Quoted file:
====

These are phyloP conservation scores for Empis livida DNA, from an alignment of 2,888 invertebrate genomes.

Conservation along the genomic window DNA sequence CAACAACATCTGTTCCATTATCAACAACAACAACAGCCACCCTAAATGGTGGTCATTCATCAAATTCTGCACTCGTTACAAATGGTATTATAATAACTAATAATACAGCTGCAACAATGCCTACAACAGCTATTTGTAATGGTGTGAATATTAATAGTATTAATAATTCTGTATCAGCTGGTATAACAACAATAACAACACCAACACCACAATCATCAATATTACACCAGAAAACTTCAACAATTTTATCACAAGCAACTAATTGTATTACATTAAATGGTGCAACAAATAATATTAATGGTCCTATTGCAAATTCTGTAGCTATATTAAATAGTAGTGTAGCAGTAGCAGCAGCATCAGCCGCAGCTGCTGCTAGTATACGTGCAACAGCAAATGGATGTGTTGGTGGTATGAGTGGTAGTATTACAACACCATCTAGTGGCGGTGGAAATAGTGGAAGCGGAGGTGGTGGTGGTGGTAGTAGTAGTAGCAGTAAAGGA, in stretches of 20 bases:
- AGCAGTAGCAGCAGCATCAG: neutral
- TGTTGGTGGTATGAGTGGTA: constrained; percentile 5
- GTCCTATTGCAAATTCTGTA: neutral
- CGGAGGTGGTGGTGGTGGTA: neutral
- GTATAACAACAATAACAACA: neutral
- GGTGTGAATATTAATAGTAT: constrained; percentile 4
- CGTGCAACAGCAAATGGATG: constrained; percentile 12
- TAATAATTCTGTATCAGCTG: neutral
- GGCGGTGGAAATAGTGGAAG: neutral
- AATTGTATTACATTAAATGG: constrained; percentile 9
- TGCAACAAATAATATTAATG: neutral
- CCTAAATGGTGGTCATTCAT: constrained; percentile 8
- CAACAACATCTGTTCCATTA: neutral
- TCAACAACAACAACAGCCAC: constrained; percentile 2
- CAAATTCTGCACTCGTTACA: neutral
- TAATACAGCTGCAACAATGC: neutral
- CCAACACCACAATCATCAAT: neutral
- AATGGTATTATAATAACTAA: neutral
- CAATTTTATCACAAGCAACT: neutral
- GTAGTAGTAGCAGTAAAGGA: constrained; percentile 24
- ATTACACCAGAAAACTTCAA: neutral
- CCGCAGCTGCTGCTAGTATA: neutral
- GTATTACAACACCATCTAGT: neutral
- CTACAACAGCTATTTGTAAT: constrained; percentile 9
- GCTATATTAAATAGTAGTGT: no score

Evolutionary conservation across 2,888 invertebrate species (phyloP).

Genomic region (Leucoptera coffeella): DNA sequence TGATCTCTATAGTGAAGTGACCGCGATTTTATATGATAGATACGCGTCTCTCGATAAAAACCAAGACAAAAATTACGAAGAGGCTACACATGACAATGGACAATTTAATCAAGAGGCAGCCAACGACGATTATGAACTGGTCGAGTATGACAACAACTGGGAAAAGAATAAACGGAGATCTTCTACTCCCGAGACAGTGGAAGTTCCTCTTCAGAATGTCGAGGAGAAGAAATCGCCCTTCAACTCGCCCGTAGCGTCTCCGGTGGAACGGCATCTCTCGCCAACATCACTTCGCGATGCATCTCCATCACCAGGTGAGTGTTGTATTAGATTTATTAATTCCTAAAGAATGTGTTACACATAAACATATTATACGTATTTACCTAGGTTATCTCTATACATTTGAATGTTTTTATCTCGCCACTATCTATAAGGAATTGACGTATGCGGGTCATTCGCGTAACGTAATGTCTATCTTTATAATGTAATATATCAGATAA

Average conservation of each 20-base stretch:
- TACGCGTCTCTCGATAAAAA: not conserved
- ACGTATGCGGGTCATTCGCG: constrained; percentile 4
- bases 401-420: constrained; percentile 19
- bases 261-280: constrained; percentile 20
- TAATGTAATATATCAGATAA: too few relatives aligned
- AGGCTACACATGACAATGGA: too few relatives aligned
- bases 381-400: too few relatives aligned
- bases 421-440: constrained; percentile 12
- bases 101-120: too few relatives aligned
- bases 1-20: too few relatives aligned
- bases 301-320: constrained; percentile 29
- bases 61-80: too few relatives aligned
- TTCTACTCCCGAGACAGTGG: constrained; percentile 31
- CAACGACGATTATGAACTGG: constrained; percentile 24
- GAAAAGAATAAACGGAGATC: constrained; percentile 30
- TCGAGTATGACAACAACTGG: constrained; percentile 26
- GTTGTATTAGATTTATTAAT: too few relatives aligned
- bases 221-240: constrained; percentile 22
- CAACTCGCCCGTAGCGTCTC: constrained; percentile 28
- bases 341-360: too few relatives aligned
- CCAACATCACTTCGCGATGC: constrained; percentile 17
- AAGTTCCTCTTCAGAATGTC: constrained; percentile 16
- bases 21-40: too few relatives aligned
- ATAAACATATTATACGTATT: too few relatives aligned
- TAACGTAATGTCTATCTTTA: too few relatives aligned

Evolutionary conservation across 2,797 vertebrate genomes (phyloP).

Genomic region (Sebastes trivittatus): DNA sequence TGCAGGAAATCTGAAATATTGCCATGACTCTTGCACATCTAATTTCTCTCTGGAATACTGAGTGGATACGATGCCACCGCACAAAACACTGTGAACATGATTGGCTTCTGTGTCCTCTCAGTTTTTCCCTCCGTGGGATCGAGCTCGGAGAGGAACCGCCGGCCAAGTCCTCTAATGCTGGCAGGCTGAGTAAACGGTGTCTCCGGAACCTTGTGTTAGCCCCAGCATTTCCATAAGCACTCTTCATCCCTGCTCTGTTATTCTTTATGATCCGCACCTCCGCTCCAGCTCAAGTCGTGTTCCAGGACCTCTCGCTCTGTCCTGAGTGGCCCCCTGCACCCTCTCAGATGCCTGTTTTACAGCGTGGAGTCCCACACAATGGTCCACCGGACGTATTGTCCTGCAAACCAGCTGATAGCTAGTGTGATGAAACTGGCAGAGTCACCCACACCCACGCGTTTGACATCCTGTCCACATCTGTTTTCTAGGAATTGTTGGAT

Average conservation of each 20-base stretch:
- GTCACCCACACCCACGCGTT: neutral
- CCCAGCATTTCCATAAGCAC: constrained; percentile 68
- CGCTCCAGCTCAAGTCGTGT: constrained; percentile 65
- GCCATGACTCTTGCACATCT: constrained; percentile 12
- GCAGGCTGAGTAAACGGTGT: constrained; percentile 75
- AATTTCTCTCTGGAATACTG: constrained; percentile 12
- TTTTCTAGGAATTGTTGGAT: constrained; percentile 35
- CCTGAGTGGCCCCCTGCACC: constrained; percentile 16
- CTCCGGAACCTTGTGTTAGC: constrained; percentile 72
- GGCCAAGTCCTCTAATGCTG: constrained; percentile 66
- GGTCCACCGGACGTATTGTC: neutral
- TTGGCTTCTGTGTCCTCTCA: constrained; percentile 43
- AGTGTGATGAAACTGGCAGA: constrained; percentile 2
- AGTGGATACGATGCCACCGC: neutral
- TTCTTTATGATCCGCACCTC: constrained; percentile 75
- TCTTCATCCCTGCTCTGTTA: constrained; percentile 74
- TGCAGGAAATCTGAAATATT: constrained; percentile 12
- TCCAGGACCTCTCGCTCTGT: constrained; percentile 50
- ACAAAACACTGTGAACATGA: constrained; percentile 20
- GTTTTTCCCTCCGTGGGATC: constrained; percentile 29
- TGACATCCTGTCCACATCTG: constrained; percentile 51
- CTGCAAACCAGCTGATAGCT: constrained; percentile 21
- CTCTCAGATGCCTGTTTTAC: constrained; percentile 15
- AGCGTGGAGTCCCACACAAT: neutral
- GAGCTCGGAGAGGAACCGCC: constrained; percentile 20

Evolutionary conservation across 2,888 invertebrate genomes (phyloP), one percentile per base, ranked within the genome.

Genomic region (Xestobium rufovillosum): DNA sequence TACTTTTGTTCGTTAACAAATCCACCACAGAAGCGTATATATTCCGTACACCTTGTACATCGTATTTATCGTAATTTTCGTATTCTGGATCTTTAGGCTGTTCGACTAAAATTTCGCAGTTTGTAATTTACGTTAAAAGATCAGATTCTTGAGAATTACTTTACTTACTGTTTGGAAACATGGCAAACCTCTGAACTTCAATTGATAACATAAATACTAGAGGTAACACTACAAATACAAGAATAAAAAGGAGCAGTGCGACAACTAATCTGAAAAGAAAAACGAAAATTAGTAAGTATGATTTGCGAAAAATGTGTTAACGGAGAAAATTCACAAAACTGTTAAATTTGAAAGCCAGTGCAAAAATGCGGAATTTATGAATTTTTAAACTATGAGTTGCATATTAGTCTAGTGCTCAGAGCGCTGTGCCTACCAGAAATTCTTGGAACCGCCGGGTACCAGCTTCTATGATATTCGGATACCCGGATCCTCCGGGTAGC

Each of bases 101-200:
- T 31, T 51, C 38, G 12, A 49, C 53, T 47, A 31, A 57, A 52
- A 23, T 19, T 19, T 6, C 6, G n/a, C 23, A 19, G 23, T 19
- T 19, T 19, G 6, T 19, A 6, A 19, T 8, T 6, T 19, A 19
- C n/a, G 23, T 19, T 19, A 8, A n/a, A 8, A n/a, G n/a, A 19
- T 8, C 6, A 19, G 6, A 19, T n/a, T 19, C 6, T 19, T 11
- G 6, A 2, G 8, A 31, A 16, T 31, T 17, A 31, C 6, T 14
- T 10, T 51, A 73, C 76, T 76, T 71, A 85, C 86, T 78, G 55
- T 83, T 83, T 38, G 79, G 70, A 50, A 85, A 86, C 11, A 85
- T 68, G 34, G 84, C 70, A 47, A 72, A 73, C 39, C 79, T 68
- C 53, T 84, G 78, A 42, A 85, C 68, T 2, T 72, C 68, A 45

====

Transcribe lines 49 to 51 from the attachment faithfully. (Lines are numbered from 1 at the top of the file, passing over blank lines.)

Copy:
- CAACTCGCCCGTAGCGTCTC: constrained; percentile 28
- bases 341-360: too few relatives aligned
- CCAACATCACTTCGCGATGC: constrained; percentile 17